The Cheerleader Effect

“I don’t want to hear another negative word about cheerleaders. If it weren’t for cheerleaders, who would tell us when and how to be happy during athletic events? If it weren’t for cheerleaders, how would America’s prettiest girls get the exercise that’s so vital to a healthy life?” 

Let It Snow: Three Holiday Romances / John Green

 

The Cheerleader Effect

 

Who has not experienced it? You are sitting somewhere in a café by yourself, while you see a group of people chatting and laughing together (Not to bring any genders into the story), and they are shining like the sun itself. You wonder what a cool group they must be, being all cool and beautiful. Taking another sip, you quickly look at them again. Woah, they look really attractive and catching.

Yet another cognitive bias. This time it is the cheerleader effect, also known as the group attractiveness effect. In a way, it is kinda similar to the Halo Effect.

Well, basically, theory has it that individuals, men and women, look better while they are in a group, whereas if you isolate them and consider them separately, the result may not be as aesthetically appealing.

The most famous study on this subject, by Drew Walker and Edward Vul at the University of California, was conducted by showing the participants photos of men and women, each photo consisting of three individuals, and then also showing them each face individually and not within a group. The results showed that the participants generally assigned higher levels of beauty and attractiveness to individuals in group photos. According to the authors:

 “…. this effect arises via an interplay of three cognitive phenomena:

(a) The visual system automatically computes ensemble representations of faces presented in a group

(b) Individual members of the group are biased toward this ensemble average

(c) Average faces are attractive.

Taken together, these phenomena suggest that individual faces will seem more attractive when presented in a group because they will appear more similar to the average group face, which is more attractive than group members’ individual faces.”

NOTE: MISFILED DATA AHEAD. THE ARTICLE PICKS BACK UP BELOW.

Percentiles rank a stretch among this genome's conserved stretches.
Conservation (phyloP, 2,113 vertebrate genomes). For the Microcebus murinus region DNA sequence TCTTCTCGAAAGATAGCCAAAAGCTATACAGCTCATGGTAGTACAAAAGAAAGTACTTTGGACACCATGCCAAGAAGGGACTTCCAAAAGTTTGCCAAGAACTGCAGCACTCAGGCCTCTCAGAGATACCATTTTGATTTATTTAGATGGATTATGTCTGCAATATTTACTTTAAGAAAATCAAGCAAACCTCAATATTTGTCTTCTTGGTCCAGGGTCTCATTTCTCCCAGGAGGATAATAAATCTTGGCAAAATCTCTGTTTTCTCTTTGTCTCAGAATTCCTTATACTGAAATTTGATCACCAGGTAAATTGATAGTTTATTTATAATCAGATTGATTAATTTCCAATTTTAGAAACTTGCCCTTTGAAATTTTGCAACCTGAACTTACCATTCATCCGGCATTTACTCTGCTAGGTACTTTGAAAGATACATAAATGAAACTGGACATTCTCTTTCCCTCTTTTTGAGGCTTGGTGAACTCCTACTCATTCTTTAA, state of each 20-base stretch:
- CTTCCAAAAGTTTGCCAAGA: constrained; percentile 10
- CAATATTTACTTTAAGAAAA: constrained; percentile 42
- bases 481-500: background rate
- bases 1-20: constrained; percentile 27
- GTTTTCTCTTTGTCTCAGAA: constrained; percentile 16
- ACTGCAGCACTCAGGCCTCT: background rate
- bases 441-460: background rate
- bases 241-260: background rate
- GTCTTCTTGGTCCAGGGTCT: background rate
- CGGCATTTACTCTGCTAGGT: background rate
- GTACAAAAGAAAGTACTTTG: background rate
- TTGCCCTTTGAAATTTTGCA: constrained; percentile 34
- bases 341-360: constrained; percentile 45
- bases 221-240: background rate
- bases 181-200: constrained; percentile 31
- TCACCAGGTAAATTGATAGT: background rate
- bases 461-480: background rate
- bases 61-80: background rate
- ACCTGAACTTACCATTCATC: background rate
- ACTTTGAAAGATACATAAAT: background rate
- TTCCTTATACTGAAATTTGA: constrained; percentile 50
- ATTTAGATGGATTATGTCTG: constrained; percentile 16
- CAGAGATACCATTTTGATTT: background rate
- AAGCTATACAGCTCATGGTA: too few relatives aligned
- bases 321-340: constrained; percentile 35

Interesting that our minds measure beauty by comparing it to the average, huh? Actually it is really kind of fascinating that our minds tend to bias each individual’s face toward the average picture of the group.

There have been recent studies on this topic, which support the results from the previous ones. In a study by Yvette van Osch et al from the University of Tillburg in 2015, they found out that:

“In nine studies, we find evidence for the so-called group attractiveness effect (GA-effect), using female, male, and mixed-gender groups, indicating that group impressions of physical attractiveness are more positive than the average ratings of the group members …. We explored two explanations for the GA-effect:

(a) Selective attention to attractive group members

(b) The Gestalt principle of similarity.

The results of our studies are in favor of the selective attention account: People selectively attend to the most attractive members of a group and their attractiveness has a greater influence on the evaluation of the group.”

So, maybe next time it would not be such a bad idea to have some of your friends accompany you to your blind date (Nah, just kidding).

 

Also watch

How everyone started speaking about it in the first place. Ladies and Gentlemen, let Barnie Stinson give you an example:

 

Further Reading

2003: Hierarchical Encoding Makes Individuals in a Group Seem More Attractive

2015: A Group’s Physical Attractiveness Is Greater Than the Average Attractiveness of Its Members: The Group Attractiveness Effect

How the “cheerleader effect” can make you appear more attractive

Yes the ‘cheerleader effect’ is real – and you can make it work in your favour

The Cheerleader Effect: Seeing faces in groups makes them appear more attractive

 

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